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Published November 10, 2009 | Published
Journal Article Open

Massive Galaxies in COSMOS: Evolution of Black Hole Versus Bulge Mass but not Versus Total Stellar Mass Over the Last 9 Gyr?


We constrain the ratio of black hole (BH) mass to total stellar mass of type-1 active galactic nuclei (AGNs) in the COSMOS survey at 1 < z < 2. For 10 AGNs at mean redshift z ~ 1.4 with both Hubble Space Telescope (HST)/ACS and HST/NICMOS imaging data, we are able to compute the total stellar mass M_(*,total), based on rest-frame UV-to-optical host galaxy colors which constrain mass-to-light ratios. All objects have virial M_(BH) estimates available from the COSMOS Magellan/IMACS and zCOSMOS surveys. We find within errors zero difference between the M_(BH)-M_(*,total) relation at z ~ 1.4 and the M_(BH)-M_(*,bulge) relation in the local universe. Our interpretation is (1) if our objects were purely bulge-dominated, the M_(BH)-M_(*,bulge) relation has not evolved since z ~ 1.4. However, (2) since we have evidence for substantial disk components, the bulges of massive galaxies (M_(*,total) = 11.1 ± 0.3 or log M_(BH) ~ 8.3 ± 0.2) must have grown over the last 9 Gyr predominantly by redistribution of the disk into the bulge mass. Since all necessary stellar mass exists in galaxies at z = 1.4, no star formation or addition of external stellar material is required, but only a redistribution, e.g., induced by minor and major merging or through disk instabilities. Merging, in addition to redistributing mass in the galaxy, will add both BH and stellar/bulge mass, but does not change the overall final M_(BH)/M_(*,bulge) ratio. Since the overall cosmic stellar and BH mass buildup trace each other tightly over time, our scenario of bulge formation in massive galaxies is independent of any strong BH feedback and means that the mechanism coupling BH and bulge mass until the present is very indirect.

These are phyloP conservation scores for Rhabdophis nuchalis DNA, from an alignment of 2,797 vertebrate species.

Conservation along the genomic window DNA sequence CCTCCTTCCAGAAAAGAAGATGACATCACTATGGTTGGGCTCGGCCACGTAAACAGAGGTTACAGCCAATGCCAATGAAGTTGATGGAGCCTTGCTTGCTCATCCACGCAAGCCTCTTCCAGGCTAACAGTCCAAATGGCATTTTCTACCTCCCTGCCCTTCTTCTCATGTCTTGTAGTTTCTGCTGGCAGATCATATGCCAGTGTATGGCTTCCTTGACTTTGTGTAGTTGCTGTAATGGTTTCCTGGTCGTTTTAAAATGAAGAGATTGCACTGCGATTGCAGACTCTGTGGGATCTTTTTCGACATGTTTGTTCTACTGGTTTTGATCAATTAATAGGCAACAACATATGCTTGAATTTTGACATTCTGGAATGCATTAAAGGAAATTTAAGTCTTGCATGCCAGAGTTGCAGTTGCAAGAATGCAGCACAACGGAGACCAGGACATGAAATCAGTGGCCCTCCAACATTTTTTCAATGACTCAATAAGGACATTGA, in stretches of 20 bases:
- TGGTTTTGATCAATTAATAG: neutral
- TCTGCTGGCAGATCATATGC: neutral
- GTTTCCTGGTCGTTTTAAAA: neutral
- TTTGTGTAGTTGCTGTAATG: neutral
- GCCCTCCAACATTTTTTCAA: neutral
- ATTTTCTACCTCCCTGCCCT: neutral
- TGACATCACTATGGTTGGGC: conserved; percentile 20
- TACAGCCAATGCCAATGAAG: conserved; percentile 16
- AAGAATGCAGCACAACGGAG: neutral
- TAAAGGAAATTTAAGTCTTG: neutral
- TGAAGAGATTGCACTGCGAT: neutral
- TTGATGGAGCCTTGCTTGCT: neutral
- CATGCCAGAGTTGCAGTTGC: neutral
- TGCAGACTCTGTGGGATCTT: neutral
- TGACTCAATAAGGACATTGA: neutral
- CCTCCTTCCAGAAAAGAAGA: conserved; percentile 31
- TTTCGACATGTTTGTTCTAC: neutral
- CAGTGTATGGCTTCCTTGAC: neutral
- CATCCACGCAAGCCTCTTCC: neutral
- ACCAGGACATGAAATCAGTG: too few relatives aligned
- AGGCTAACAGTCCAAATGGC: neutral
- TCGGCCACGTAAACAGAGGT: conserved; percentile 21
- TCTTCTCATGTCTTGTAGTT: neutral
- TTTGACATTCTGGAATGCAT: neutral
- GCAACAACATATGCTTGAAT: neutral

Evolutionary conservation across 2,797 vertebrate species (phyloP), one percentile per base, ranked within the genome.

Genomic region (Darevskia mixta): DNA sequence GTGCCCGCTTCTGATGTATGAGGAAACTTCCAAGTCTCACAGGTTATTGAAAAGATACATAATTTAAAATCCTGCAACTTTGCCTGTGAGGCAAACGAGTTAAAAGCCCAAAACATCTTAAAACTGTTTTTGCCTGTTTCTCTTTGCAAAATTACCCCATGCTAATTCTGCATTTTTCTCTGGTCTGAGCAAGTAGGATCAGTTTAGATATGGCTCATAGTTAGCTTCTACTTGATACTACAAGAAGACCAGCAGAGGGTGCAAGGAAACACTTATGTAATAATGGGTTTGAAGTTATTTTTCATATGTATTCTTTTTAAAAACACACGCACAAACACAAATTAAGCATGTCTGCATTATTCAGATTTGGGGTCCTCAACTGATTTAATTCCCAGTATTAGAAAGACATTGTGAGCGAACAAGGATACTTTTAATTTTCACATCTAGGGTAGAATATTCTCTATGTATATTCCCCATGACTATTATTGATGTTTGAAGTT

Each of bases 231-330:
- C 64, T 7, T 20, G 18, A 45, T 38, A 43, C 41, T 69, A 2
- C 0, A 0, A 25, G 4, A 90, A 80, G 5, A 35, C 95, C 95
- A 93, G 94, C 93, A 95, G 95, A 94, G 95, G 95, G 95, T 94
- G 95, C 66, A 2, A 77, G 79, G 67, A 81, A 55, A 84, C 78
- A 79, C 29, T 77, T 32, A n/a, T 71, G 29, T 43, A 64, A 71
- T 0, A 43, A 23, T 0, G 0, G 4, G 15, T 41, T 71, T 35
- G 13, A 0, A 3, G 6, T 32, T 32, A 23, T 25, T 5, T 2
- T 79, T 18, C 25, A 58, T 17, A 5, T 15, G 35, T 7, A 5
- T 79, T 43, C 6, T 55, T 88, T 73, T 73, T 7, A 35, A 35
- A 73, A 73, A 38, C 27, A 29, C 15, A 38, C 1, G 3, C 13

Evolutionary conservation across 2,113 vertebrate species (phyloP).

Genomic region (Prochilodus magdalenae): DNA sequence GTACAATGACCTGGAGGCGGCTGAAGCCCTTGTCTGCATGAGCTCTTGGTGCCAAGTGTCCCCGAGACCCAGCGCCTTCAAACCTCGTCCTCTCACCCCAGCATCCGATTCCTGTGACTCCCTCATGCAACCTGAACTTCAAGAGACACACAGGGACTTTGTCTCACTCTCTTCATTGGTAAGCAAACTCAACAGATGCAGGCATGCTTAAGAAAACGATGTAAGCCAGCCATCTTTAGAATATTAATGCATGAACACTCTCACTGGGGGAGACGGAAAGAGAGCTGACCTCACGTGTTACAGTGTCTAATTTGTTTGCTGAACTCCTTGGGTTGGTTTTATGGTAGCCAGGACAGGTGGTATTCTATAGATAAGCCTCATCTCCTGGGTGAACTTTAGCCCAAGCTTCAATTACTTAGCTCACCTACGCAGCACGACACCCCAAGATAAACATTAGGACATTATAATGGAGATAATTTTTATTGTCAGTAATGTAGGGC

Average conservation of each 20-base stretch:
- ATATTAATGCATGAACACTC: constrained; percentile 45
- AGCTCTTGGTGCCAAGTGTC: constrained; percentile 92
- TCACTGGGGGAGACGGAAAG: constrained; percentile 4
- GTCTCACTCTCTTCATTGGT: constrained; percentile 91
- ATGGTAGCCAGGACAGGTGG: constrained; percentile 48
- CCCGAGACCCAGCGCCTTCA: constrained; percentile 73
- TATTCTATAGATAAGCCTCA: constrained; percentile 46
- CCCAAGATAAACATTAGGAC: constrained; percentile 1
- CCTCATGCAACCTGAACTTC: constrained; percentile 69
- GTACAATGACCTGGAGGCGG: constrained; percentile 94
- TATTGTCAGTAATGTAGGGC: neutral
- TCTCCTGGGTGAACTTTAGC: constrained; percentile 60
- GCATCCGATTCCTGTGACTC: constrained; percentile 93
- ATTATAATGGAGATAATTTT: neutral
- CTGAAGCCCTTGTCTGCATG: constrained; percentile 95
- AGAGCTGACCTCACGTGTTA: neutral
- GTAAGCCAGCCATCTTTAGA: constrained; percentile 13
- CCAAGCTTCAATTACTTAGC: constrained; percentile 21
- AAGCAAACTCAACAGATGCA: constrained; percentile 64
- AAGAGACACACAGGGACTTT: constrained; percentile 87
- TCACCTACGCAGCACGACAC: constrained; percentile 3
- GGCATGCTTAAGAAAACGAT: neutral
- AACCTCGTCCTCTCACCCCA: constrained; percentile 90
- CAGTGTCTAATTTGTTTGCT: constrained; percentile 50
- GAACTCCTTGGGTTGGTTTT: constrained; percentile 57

Additional Information

© 2009. The American Astronomical Society. All rights reserved. Received 2009 July 29; accepted 2009 October 27; published 2009 November 10. K.J. thanks E. F. Bell, N. Neumayer, C. Y. Peng, and A. van der Wel for very fruitful discussions, and the anonymous referee for helpful suggestions. K.J. is supported through the Emmy Noether Programme of the German Science Foundation (DFG). D.R. acknowledges support from NASA through a Hubble Fellowship. Facilities: ESO VLT (VIMOS), HST (ACS, NICMOS), Magellan (IMACS), XMM-Newton

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